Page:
Tony Parker: A Model Of Consistency

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With all the pressure of having to run the Spurs’ offense, and having the opposing defense keyed in on his importance to the Spurs, one would think that Tony Parker would have trouble being able to consistently perform at an elite level every single game.  However, that hasn’t been the case in the NBA playoffs — Tony Parker has provided scoring and playmaking in almost every single playoff game this year.

Other than a sub-par performance in Game 3 of the NBA Finals, Tony Parker has pretty much been money for 15-25 points, and 5-8 assists per game.

Here’s the most amazing part: Tony Parker simply doesn’t turn the ball over (that much).

That’s a pretty elite level of production for a 31 year old point guard.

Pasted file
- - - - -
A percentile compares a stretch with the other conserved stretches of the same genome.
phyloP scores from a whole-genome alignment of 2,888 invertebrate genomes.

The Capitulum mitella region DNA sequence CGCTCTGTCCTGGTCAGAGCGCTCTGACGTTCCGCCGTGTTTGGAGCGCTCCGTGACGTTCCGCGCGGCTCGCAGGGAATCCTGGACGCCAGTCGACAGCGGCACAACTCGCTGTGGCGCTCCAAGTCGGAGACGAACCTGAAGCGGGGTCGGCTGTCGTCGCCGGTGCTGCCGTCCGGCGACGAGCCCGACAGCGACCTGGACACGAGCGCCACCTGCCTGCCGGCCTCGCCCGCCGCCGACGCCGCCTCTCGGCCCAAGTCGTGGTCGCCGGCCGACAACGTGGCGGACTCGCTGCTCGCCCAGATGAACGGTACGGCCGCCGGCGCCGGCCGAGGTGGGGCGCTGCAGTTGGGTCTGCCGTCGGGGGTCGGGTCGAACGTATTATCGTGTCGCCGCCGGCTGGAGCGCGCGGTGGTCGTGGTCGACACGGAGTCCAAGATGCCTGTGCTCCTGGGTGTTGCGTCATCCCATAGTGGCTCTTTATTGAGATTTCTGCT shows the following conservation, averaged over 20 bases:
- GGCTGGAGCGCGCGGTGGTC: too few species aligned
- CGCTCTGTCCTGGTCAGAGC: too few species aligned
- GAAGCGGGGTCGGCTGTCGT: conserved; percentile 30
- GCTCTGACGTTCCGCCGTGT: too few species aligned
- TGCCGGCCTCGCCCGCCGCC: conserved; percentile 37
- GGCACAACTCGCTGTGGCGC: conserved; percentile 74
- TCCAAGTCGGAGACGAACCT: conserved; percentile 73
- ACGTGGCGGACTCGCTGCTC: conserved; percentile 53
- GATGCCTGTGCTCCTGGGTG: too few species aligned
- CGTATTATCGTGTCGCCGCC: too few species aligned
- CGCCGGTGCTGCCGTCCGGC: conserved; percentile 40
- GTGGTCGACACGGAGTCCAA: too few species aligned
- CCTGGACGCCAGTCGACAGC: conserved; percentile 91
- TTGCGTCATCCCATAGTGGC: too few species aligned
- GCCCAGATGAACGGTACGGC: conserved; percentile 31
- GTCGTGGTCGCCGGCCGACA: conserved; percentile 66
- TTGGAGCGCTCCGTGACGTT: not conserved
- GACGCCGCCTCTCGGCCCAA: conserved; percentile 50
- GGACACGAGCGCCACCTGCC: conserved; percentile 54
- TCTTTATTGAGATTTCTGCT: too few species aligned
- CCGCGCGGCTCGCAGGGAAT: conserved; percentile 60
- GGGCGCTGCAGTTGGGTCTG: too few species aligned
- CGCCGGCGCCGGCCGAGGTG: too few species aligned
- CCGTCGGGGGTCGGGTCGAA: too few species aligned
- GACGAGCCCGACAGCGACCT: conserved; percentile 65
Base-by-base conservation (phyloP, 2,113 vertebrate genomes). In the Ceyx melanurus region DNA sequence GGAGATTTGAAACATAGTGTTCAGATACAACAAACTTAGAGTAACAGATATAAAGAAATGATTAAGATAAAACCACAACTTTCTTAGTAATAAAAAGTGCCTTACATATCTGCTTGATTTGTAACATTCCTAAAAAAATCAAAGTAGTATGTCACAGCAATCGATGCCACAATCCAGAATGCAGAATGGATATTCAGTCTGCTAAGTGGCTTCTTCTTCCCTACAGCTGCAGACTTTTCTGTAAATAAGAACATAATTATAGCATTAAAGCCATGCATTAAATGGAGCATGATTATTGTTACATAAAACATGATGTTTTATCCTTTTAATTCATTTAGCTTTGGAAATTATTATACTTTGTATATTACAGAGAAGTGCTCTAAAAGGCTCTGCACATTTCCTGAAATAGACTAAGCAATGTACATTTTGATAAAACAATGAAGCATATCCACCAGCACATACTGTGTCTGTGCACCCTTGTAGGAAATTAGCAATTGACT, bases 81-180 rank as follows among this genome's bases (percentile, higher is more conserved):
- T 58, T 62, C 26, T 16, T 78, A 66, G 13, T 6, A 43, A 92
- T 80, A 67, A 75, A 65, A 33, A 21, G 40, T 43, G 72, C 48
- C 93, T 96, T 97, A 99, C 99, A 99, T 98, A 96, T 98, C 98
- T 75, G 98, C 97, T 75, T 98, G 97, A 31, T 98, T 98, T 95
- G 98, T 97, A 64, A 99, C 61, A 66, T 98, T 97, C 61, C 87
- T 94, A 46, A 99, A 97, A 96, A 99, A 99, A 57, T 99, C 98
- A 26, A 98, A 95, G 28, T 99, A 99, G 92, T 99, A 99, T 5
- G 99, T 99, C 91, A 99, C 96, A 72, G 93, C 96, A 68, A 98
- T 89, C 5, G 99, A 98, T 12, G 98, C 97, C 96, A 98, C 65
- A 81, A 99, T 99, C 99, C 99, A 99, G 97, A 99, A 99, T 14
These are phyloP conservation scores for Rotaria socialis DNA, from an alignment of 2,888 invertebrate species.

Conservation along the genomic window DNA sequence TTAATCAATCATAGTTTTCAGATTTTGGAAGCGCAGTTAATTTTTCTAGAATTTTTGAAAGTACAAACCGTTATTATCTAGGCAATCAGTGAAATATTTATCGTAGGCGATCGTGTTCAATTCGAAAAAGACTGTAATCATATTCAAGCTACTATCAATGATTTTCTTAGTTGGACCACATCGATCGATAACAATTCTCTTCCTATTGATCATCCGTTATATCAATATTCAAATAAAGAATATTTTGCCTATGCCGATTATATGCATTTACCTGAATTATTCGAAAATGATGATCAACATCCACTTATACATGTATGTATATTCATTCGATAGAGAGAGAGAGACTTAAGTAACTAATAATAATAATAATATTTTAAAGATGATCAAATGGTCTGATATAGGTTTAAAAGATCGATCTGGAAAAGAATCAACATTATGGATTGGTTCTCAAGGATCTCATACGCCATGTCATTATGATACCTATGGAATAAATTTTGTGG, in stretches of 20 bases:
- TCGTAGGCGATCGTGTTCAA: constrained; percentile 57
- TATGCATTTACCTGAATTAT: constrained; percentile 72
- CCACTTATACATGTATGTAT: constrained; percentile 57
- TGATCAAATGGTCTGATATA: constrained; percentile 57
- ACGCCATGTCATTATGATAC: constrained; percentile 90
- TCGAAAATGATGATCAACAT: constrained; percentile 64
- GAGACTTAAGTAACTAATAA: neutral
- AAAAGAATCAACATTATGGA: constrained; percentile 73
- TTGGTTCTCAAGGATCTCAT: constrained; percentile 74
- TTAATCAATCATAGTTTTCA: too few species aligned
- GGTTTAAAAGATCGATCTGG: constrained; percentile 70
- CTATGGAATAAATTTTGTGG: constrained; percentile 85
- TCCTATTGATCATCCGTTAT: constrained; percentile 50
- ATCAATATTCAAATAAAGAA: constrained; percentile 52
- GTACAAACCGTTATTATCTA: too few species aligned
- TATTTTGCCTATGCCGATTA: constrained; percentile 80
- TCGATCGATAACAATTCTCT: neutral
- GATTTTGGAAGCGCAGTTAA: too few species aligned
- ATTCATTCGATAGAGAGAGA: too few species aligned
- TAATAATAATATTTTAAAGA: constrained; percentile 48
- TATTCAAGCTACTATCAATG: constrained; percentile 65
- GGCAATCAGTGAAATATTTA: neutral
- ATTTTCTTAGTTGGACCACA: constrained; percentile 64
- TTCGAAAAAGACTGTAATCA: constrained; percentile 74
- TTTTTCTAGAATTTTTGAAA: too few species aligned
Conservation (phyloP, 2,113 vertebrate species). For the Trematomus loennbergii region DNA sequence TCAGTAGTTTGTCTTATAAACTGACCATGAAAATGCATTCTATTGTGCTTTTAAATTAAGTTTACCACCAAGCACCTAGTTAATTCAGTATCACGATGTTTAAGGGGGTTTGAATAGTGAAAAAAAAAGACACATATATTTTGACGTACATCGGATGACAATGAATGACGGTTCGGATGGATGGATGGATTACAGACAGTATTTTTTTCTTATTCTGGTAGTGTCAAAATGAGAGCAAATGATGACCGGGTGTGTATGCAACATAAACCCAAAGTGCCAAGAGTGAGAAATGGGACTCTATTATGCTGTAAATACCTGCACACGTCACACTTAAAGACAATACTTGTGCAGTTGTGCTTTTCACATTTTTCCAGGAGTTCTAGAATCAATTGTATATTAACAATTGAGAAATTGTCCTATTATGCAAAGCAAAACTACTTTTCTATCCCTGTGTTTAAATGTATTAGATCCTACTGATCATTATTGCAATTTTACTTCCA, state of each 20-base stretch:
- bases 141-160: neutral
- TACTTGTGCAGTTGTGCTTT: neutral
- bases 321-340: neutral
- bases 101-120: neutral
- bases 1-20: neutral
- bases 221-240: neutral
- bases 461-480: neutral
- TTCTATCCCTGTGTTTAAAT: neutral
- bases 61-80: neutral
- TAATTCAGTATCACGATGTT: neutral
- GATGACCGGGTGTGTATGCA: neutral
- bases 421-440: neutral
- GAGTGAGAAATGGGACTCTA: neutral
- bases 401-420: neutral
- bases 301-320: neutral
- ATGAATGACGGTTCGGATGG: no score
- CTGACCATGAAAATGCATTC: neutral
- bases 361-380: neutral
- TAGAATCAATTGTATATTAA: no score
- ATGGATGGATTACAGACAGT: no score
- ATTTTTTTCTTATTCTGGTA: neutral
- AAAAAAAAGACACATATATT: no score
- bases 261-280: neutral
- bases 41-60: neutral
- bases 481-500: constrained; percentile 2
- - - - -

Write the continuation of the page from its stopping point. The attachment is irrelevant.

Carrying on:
And obviously he has help from the likes of the best power forward ever (Tim Duncan), one of the hottest shooters in the business (Danny Green), and one of the best offensive juggernauts in the game (Manu Ginobili, though he’s been less of an offensive juggernaut of late).

But still, 20 and 8, doesn’t just happen by itself — and it’s Tony Parker’s elite level of consistency that not only creates trust amongst his teammates (“I know Tony’s gonna get at least 20 and 8 tonight, so I don’t have to worry too much about carrying the load.  I can just go out and play my game.”) but also motivates his teammates to find that same level of consistency within themselves (“If Tony’s getting 20 and 8 every night, I’ve got to get at least…”).

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